PREVIOUS QUESTION:

 

NEXT QUESTION:

 

How do tricyclic antidepressants work in treating bipolar disorder?

ANSWER

These drugs help activate the brain chemicals serotonin and norepinephrine, which may play a role in regulating mood. But tricyclic antidepressants also may raise your chances of mania or rapid cycling, as well as certain kinds of heart rhythm problems. They also can be deadly if you overdose. These drugs aren’t prescribed as often these days for bipolar disorder.

SOURCES: WebMD Medical Reference with The Cleveland Clinic: "Bipolar Disorder (Manic Depressive Disorder)." WebMD Assess Plus: Bipolar Disorder Assessment. National Institute for Mental Health: "Step-BD Womens Studies." Massachusetts General Hospital Bipolar Clinic & Research Program. MedicineNet.com: "Bipolar Disorder (Mania)." WebMD Medical Reference with The Cleveland Clinic: "Effects of Untreated Depression." American Psychiatric Association: "Practice Guideline for the Treatment of Patients With Bipolar Disorder."

Reviewed by Joseph Goldberg on October 16, 2018

SOURCES: WebMD Medical Reference with The Cleveland Clinic: "Bipolar Disorder (Manic Depressive Disorder)." WebMD Assess Plus: Bipolar Disorder Assessment. National Institute for Mental Health: "Step-BD Womens Studies." Massachusetts General Hospital Bipolar Clinic & Research Program. MedicineNet.com: "Bipolar Disorder (Mania)." WebMD Medical Reference with The Cleveland Clinic: "Effects of Untreated Depression." American Psychiatric Association: "Practice Guideline for the Treatment of Patients With Bipolar Disorder."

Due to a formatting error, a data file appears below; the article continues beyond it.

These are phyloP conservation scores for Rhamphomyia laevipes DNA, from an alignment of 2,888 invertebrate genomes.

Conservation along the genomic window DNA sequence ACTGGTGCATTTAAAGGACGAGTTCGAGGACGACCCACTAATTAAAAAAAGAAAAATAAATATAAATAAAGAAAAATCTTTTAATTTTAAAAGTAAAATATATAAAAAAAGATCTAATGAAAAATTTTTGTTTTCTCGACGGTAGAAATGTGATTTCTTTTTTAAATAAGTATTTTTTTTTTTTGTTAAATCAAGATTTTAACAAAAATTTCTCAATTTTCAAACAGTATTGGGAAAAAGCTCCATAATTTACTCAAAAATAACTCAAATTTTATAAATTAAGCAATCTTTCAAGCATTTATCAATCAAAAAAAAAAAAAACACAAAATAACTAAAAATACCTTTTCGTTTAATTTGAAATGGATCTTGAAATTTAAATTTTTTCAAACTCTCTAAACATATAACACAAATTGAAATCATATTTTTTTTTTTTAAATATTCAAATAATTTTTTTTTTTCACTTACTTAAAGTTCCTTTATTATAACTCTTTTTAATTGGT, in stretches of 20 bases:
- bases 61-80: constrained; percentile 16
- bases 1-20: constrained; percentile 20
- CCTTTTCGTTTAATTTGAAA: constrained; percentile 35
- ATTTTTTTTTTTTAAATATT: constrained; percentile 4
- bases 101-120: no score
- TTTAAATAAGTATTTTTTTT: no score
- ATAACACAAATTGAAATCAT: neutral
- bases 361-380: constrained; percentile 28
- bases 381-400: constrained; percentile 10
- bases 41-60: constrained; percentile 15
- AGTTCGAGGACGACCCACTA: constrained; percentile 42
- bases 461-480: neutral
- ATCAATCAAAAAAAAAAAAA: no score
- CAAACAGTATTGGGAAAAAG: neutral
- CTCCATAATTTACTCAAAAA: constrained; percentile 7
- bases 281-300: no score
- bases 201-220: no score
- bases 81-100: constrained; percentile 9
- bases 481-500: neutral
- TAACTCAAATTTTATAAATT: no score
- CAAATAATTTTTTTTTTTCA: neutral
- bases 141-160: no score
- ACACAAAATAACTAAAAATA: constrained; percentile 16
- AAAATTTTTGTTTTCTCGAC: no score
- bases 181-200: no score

Reviewed by Joseph Goldberg on October 16, 2018

NEXT QUESTION:

What are monoamine oxidase inhibitors (MAOIs)?

WAS THIS ANSWER HELPFUL

THIS TOOL DOES NOT PROVIDE MEDICAL ADVICE. It is intended for general informational purposes only and does not address individual circumstances. It is not a substitute for professional medical advice, diagnosis or treatment and should not be relied on to make decisions about your health. Never ignore professional medical advice in seeking treatment because of something you have read on the WebMD Site. If you think you may have a medical emergency, immediately call your doctor or dial 911.

    This tool does not provide medical advice. See additional information.

    Other Answers On: